Team Recaps: Anaheim Ducks
Steve Kournianos | 11/12/2020 | Nashville | [hupso]
The Ducks have a rich history when it comes to drafting and developing defensemen and turning them into quality NHL contributors, so it made sense that a team who picked only eight blueliners from the previous five drafts would jump for a game-breaking talent like Jamie Drysdale (pictured). Additionally, they drafted two soft-mitted wingers with high-end scoring abilities in Jacob Perreault and Sam Colangelo, then added two more offensive-minded rearguards in Ian Moore and Thimo Nickl. An interesting tidbit surrounds their fifth rounder Artyom Galomov, who is 21 years old and the first Russian-trained forward taken by Anaheim since Stanislav Chistov in 2001. Four of the Ducks’ first five picks were within 10 spots of where I ranked them in June, plus they took two of my top overagers in Galimov and Swedish center Albin Sundsvik, so it goes without saying that I consider their 2020 class to be a home run.
Jamie Drysdale, Defenseman (6th overall)
This pick makes too much sense, and for a variety of reasons. Not only is Drysdale a ton of fun to watch, but he also is the kind of defenseman the Ducks would keep unbridled and allow him to run his own show, similar to what Vancouver did with Quinn Hughes, Colorado with Cale Makar, and Dallas with Miro Heiskanen. He may need another year to get stronger, but you’d like to think the Ducks want him to join Hampus Lindholm, Cam Fowler, and Josh Manson while they are still in their prime.
Jacob Perreault, Right Wing (27th overall)
Ranked 21st in my final list, Perreault danced near the top 15 for most of the season and certainly showed skills usually reserved for the top-tier guys. His shot and release baffled OHL goalies for two straight years, and I said it time and again that he probably was the best sharp-angle scorer in the entire class. Some people seem confused as to why (or even how) his skating can be “inconsistent”, but trust me, it’s a freaky thing that puzzled a lot of us throughout the campaign — one night he looks like Tony Amonte on steroids, the next like Gordie Howe in the green pants. For all we know, this can be some sort of ruse on his part, because he’s in open ice a lot and can enter the zone effortlessly at any speed.
Sam Colangelo, Right Wing (36th overall)
This big-bodied playmaker joins Perreault and 2019 first-rounder Brayden Tracey to give the Ducks’ farm system impressive wing depth to compliment centers like Trevor Zegras and Isac Lundestrom. He’s headed to Northeastern and should challenge for a spot on the under-20 world junior squad. Colangelo was ranked 33rd in our final list so he went where he was expected to go.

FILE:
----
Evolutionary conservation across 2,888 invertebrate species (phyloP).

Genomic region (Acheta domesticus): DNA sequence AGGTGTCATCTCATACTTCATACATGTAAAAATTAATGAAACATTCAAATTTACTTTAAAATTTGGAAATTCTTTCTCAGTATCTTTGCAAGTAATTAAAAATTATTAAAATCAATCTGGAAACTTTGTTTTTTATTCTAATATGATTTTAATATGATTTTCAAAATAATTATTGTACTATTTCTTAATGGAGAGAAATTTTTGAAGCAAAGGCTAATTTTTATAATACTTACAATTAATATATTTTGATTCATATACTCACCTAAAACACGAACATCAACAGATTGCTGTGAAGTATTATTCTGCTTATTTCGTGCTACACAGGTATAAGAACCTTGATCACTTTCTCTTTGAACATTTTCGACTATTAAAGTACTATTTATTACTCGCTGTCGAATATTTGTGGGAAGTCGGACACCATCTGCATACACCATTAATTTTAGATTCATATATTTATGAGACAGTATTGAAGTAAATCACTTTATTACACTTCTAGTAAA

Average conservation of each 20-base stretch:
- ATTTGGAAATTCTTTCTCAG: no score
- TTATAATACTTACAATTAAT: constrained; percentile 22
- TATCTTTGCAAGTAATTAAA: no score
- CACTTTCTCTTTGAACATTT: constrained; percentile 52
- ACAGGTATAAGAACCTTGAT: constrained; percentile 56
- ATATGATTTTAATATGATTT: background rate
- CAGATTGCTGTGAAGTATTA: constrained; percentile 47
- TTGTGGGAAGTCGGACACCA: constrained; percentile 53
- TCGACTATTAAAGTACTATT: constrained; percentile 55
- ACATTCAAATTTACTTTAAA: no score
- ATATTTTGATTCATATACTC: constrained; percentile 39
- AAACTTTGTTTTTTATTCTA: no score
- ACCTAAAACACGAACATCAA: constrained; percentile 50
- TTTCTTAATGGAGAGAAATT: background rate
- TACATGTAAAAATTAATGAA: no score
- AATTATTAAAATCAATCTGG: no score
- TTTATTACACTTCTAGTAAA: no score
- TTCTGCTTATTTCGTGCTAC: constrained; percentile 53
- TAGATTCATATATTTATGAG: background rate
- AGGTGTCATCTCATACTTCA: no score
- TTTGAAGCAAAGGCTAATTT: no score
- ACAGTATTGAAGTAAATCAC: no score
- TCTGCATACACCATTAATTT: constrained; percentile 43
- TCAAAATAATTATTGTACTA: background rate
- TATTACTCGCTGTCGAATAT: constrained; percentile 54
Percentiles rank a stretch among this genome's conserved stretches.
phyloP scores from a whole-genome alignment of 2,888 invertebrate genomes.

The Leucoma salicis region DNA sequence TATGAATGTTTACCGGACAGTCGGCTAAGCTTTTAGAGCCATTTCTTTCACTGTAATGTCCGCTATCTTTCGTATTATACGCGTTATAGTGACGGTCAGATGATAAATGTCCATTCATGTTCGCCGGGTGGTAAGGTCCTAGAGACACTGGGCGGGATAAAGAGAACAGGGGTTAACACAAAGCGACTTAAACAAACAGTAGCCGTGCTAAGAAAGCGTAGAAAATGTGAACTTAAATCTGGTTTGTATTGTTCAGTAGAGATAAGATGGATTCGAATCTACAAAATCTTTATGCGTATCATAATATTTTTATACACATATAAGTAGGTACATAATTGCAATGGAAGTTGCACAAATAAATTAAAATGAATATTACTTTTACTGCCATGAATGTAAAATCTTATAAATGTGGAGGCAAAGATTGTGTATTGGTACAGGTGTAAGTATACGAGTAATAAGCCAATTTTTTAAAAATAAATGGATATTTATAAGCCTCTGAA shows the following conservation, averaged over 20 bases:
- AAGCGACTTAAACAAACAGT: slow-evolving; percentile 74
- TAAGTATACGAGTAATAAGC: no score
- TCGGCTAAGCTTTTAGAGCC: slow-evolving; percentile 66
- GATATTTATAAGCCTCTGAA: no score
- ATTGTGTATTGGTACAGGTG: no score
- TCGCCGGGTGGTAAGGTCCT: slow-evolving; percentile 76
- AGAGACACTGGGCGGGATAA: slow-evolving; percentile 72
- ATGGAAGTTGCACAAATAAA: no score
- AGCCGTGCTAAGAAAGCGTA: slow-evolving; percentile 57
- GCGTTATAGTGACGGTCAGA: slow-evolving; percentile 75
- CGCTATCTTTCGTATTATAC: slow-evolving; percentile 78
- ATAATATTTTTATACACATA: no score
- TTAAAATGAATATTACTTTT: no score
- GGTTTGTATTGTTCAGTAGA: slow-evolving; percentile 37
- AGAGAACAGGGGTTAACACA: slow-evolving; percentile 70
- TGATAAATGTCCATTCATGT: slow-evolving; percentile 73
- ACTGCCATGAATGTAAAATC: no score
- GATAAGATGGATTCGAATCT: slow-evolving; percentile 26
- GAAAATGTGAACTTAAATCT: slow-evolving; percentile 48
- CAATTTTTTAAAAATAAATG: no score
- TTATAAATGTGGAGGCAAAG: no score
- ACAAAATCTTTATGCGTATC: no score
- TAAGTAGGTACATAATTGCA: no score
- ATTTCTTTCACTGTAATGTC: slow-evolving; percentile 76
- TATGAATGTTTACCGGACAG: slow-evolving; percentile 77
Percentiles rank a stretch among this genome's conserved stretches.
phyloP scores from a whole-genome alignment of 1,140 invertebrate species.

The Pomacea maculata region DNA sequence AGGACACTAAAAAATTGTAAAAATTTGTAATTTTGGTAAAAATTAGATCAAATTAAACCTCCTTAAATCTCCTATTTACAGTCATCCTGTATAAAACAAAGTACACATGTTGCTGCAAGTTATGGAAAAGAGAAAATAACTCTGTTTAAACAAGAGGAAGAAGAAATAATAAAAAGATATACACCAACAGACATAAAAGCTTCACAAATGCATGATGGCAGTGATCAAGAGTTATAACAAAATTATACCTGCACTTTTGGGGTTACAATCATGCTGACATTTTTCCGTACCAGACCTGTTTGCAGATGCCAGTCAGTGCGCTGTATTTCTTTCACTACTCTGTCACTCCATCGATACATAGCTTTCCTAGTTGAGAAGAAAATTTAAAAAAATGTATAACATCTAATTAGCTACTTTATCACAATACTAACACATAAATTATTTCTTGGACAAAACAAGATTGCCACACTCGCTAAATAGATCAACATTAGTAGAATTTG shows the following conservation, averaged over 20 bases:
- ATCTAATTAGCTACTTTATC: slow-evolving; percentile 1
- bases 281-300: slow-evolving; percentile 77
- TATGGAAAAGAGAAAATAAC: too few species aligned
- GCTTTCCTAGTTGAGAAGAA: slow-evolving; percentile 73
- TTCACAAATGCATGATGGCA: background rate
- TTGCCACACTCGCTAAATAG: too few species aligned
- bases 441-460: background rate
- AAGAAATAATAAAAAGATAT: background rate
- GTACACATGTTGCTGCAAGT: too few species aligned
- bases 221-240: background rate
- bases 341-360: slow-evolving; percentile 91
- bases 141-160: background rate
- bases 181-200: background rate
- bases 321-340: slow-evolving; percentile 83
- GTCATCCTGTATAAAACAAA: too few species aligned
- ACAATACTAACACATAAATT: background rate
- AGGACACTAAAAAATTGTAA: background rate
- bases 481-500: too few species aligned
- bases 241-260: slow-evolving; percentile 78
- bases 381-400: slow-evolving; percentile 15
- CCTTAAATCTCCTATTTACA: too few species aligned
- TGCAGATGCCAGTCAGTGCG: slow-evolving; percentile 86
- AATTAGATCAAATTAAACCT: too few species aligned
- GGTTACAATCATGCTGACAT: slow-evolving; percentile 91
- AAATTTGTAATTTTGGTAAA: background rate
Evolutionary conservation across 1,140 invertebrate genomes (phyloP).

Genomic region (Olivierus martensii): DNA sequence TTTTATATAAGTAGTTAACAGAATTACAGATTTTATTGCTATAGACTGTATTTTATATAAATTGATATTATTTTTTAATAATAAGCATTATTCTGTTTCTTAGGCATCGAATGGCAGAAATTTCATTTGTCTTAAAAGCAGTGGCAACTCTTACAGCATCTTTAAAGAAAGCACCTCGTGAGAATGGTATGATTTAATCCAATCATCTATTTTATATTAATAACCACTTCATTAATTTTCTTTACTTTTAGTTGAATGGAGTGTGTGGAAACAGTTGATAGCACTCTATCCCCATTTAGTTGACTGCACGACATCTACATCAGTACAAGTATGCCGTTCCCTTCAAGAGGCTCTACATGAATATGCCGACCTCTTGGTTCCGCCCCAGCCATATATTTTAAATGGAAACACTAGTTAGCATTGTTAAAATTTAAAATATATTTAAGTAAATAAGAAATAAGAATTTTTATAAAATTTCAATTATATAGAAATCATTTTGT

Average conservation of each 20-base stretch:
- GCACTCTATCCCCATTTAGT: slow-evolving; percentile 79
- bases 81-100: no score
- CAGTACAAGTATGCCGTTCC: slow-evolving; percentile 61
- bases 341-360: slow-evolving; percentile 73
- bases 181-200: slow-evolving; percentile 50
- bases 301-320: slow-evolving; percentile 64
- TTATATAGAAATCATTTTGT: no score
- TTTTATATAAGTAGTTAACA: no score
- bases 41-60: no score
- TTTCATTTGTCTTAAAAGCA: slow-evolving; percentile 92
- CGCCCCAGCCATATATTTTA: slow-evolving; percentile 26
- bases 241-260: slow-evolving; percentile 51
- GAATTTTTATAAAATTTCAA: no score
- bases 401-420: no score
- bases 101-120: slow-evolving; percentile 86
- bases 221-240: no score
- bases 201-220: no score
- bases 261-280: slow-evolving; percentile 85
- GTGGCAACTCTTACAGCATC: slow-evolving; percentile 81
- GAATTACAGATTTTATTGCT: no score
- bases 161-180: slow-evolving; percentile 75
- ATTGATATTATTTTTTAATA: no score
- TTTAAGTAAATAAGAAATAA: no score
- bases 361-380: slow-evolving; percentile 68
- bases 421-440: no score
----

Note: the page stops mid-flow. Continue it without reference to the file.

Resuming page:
Ian Moore, Defenseman (66th overall)
Moore is a slick puck mover headed to Harvard who like Colangelo is on USA Hockey’s WJC radar. He’s an excellent skater in any direction and has ideal size (6-foot-2) for withstanding the rigors of the Pacific Division. If asked why they took another right-shot offensive defenseman only two rounds after selecting the draft’s premier righty in Drysdale, the Ducks can just point to Moore’s intriguing combination of length and wheels.
Thimo Nickl, Defenseman (104th overall)
Speaking of right-defensemen, Nickl was one of the QMJHL’s top import rearguards and he didn’t waste time establishing himself on a rebuilding Drummondville’s lead power-play unit, which operated at 21 percent. Nickl earned and kept a minute-eating role early into his rookie season and did so without the luxury of a veteran group to cover for any mistakes. This reality seemed to toughen Nickl up and also afford him more chances to showcase his puck skills. There are things to work on beyond the playmaking and shooting but this is the kind of kid who will push hard to get his name mentioned with the Drysdales and Moores of the world.
Artyom Galimov, Wing/Center (104th overall)
Although I didn’t notice Galymov until the 2019 world juniors, he has been one of my favorite overagers to track since. His speed and shot; being a PK threat; plus the fact that he played center — these were too pronounced to ignore. If Anaheim can get him to come over sooner, Galimov can challenge their notable forward prospects while being a difference-maker at either 5v5 or on special teams. Galimov is the first Russian-league skater drafted by the Ducks in 29 years.
Albin Sundsvik, Center (160th overall)
Ranked 175th in my 2019 rankings but passed over during his first look, Sundsvik got a well-deserved call from the Ducks in Round 6 of 2020. He has ideal size (6-foot-1) for any center prospect, let alone one who plays a responsible 200-foot game, and his addition beefs up Anaheim’s impressive collection of two-way pivots that already includes fellow Swede Isac Lundestrom and Bo Groulx. Sundsvik was one of the draft’s top faceoff specialists.
Ethan Bowen, Wing/Center (207th overall)
A North Dakota recruit who served on Chilliwack’s top line as a winger, Bowen plays a heady game built on puck possession and protection, and delivering accurate passes. It was odd to see his official weight being listed at 154 pounds, because Bowen neither looks nor plays like a 154-pound forward (the BCHL official site lists him at closer to 180 pounds). Although his speed is average, Bowen has all the traits you would want in either a pass-first center or versatile winger, to include the 200-foot game and operating on both the power play and penalty kill. For what it’s worth, the last two prospects the Ducks drafted out of the BCHL — defensemen Josh Manson (2011) and Justin Schultz (2008) — became NHL regulars.
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